If Mt. Dennett is an injured man, to what cause is it to be attributed ? Certainly not to me nor the Assembly, but to himself and those of his friends who have rashly advised him to add one iinproper act to another : oor has Mr. Sturch's de licacy towards his friend Mr. Bennett appeared very conspicuous in agitating a subject, wirich perhaps would have been much better láid at rest.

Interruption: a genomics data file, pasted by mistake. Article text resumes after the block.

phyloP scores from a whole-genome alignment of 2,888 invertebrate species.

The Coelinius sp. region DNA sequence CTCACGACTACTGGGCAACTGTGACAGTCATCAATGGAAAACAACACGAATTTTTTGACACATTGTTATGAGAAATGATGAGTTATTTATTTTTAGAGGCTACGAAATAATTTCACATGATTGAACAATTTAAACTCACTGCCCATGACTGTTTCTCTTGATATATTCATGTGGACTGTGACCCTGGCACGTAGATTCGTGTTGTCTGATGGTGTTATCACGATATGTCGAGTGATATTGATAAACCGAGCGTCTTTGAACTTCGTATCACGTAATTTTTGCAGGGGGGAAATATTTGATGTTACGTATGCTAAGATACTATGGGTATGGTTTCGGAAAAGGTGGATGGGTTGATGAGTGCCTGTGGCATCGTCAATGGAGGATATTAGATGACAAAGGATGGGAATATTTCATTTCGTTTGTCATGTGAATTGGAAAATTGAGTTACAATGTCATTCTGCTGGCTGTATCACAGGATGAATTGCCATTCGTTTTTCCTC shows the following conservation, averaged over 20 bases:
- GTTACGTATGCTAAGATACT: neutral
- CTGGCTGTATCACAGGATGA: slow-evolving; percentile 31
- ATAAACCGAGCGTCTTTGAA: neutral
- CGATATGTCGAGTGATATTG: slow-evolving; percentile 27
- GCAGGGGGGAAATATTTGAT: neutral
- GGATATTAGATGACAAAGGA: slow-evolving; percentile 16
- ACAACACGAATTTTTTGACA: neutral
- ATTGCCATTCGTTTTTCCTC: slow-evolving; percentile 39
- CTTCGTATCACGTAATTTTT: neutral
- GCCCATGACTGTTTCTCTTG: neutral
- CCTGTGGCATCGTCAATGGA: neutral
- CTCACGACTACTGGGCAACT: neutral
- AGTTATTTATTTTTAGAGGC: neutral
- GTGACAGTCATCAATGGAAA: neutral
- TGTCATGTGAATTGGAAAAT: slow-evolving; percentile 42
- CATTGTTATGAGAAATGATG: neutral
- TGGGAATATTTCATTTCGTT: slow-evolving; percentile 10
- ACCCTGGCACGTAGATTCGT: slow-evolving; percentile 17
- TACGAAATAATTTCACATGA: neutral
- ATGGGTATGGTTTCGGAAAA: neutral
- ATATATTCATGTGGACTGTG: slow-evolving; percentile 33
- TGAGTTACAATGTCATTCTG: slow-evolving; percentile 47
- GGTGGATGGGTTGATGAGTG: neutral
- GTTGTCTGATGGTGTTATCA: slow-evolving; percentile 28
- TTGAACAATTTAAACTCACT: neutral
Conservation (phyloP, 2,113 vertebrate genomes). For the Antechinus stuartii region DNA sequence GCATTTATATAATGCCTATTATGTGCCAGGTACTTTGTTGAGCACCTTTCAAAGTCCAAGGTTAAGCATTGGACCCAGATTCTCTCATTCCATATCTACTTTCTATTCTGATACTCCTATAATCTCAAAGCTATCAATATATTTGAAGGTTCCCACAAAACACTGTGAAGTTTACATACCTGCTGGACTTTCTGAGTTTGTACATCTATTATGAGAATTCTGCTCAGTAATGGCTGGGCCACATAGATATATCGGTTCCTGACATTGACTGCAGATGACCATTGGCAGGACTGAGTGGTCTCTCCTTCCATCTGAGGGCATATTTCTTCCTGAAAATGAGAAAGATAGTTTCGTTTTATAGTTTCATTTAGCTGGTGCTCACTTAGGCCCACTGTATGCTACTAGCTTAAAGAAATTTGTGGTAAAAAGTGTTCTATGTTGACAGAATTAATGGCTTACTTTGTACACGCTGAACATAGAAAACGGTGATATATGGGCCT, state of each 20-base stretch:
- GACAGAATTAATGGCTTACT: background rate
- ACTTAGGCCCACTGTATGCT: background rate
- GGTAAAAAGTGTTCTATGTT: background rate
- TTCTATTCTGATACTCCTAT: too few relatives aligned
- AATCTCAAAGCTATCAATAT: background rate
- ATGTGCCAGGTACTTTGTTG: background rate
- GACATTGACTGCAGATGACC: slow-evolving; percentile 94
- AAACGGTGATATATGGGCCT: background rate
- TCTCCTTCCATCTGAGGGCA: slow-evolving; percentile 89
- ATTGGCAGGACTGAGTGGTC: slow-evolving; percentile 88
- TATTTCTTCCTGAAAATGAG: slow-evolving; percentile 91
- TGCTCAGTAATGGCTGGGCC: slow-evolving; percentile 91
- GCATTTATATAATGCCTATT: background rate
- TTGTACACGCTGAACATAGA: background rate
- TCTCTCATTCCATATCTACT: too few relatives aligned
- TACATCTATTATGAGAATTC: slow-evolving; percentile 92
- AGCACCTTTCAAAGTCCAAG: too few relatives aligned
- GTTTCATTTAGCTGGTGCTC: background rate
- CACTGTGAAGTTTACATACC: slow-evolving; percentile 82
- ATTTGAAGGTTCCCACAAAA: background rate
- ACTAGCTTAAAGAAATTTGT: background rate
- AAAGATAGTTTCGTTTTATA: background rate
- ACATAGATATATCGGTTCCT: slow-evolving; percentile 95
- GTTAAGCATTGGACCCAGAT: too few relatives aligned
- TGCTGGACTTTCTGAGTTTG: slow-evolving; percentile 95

When I wrote my former letter, I was not aware that amongst your numerous readers, there could have existed a disposition so captious as to have taken an advantage of my words, while the meaning was sufficiently obvious. Was it possible for any one but Mr. S. to have understood me to mean (notwithstanding some incorrectness of expression) that cach of the passages which I quoted: was repeated thirty or forty tinies, and not that such like passages occurred so often in the dis. course! And if I had substituted the word introduction for that of repetition, I might have escaped the talons of this angry critic. Indeed, Sir, were l in my turn to recriminate, I might charge Mr. S. with asserting that Mr. Bennett's own passages in his sermon were “ more unexieptionable" than those which he borrowed from scripture, but this would betray a spirit which every friend to truth ought to de. precate. I am as anxious as any man for the spread of pure and unadulterated christianity, and the true worship of the one supreme Cod, but I hope my zeal in the good cause will never betray me into errors, and especially into that great absurdity of defending the measures of any advocate, right or wrong, merely because i believe hini to be a good man, and much more so, when his conduct icada to stigmatize a large body of his equally well meaning brethren. And as I have never, either directly or indirectly, charged one word of scripture language with indecency, so I think the levity of Mt. Starch in the latter part of bis lester is ill timed; it may indeed suit the feelings of a sneering, or gratify the splees of an angry critic, but it deserves by me only to be treated with silent contempt.